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Sussex 'hurt' by fixing revelations

Alan Gardner

May 27, 2014

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Ed Joyce struck a fine unbeaten century, Sussex v Nottinghamshire, Yorkshire Bank 40, Group B, Hove, August, 15, 2013
Ed Joyce: "To think that there could be people in your midst who are doing everything they can to not win is the worst thing you can do to a professional sports team" © Getty Images
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Sussex have made clear their shock and anger at the revelations of alleged match-fixing involving former players Lou Vincent and Naved Arif, who were last week charged with corruption by the ECB. Mark Robinson, Sussex's head coach, said the thought of individuals working against the aims of the team "sickens and disgusts us", although he welcomed the news coming into the public domain, saying "hopefully the truth has been discovered".

Ed Joyce, the club captain, was also present for a news conference at the Merchant Taylors' School, where Sussex are playing Middlesex in the Championship. He described the anger felt by the players, who only learned of the allegations when they began to be reported in recent weeks, ahead of a formal announcement by the ECB's anti-corruption unit.

Vincent and Arif have been charged with a range of offences relating to a 40-over fixture with Kent in 2011, while Vincent faces further charges over a T20 match against Lancashire, both games that Sussex lost. They are the second county to face such an investigation, after the spot-fixing case involving Essex's Mervyn Westfield and Danish Kaneria, and Joyce said that the atmosphere of suspicion had spurred the club to speak publicly following a meeting between players and management.

"There's a lot of anger in the dressing room," he said. "That question about whether Sussex has a problem - that's the problem when you get a couple of alleged bad apples in your team and people start questioning things that you do. On Sunday morning, there was a huge amount of anger there because everything we do as a cricket team is all about winning games. To think that there could be people in your midst who are doing everything they can to not do that is the worst thing you can do to a professional sports team."

Joyce, who played in both matches, said the issue was a global one and that, while plenty of advice was now provided to players about how to report approaches, there was also a moral element to those involved with the game shutting down fixing.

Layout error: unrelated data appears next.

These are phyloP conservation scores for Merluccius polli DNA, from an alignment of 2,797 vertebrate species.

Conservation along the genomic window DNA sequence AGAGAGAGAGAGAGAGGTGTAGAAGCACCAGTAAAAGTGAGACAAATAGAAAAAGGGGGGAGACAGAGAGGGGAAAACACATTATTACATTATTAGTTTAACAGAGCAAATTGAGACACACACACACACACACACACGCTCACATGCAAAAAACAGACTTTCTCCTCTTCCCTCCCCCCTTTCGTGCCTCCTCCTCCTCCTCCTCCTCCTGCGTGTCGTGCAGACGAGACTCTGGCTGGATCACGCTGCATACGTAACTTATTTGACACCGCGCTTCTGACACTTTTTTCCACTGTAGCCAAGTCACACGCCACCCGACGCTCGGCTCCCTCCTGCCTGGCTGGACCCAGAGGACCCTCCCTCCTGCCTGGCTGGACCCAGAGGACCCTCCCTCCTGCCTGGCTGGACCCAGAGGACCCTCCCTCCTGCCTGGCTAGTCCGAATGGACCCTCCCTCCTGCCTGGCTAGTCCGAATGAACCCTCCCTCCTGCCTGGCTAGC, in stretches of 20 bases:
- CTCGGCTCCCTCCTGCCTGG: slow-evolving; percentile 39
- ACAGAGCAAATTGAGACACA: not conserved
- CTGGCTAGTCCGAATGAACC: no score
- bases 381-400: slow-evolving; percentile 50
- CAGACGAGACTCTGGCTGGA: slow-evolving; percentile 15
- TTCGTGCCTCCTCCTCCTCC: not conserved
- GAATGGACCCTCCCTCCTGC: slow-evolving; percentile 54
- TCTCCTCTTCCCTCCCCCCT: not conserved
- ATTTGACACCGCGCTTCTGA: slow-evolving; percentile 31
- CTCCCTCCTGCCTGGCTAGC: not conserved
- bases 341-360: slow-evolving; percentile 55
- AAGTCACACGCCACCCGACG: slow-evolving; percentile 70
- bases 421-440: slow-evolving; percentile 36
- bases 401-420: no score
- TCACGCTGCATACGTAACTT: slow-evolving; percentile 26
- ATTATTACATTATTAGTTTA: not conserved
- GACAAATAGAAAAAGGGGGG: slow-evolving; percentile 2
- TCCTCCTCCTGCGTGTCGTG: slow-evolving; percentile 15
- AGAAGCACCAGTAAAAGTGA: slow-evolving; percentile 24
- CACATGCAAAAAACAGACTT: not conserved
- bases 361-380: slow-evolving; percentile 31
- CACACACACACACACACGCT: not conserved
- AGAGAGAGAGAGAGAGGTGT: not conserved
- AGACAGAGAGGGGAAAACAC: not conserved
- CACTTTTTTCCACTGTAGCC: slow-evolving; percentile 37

"It should be in most people's DNA from a young age," he said. "I think people know when they're doing the wrong thing, I don't think you necessarily need someone to tell you that. What's good is having the education to know when something might be coming on the horizon that you don't recognise at the time. There's great education in place from the ECB and ICC ... so everybody knows."

Sussex's chairman, Jim May, read out a letter that has been sent to all members, outlining the steps taken in conjunction with the ECB and ICC to establish the facts. With the proceedings against Vincent and Arif ongoing, he was unable to address specifics of the case but said the club had been working with the authorities for some time.

In a separate, prepared statement, Robinson said: "We are all deeply shocked by the recent allegations made against games involving Sussex. The players' ethos is built on a will to win, with the togetherness that means everybody has to drive to the same goals. The thought that anybody amongst us, at any time, may have been working against that aim sickens and disgusts us. We hope that with increased awareness and education, these alleged events will stay as a thing of the past."

Robinson also praised the work of the ECB's anti-corruption officials and said it was important that details of any alleged wrongdoing were brought to light.

"You play, you turn up and take as read that what you're seeing is right. Then you find out that maybe it wasn't the case - that's devastating," he said. "We've got a dressing room, a club that's hurting. We'd rather these things did come out because you don't want things underneath, not knowing. The ECB's anti-corruption team have done brilliantly to get to this point. We've come together, it'll make us stronger and we'll move on but at the moment there's a bit of hurt.

"Things are coming out, which is a good thing. You don't want things hidden - we want to know the truth. This isn't a Sussex thing, this is world cricket, so whatever's out there, I hope it gets discovered. The things that are in place, should lessen the chances of it happening again but that's the one good thing for me on this one, that hopefully the truth has been discovered."

The irony of the situation, as May pointed out, is that Sussex have been one of the more successful teams in the country over recent years, twice winning the Championship under Robinson, along with several limited-overs trophies. Zac Toumazi, who took over as the club's chief executive in 2013, denied that the problem was specific to Sussex. "This is an issue around two individuals, rather than a county issue," he said.

Toumazi said that the club's sponsors continued to support Sussex and pointed to developments, such as the addition of anti-corruption clauses to player contracts, as proof that fixing was being taken seriously. Sussex will hold a members' forum on June 2, during the Championship match against Nottinghamshire, to further address supporter concerns.

Alan Gardner is an assistant editor at ESPNcricinfo. @alanroderick

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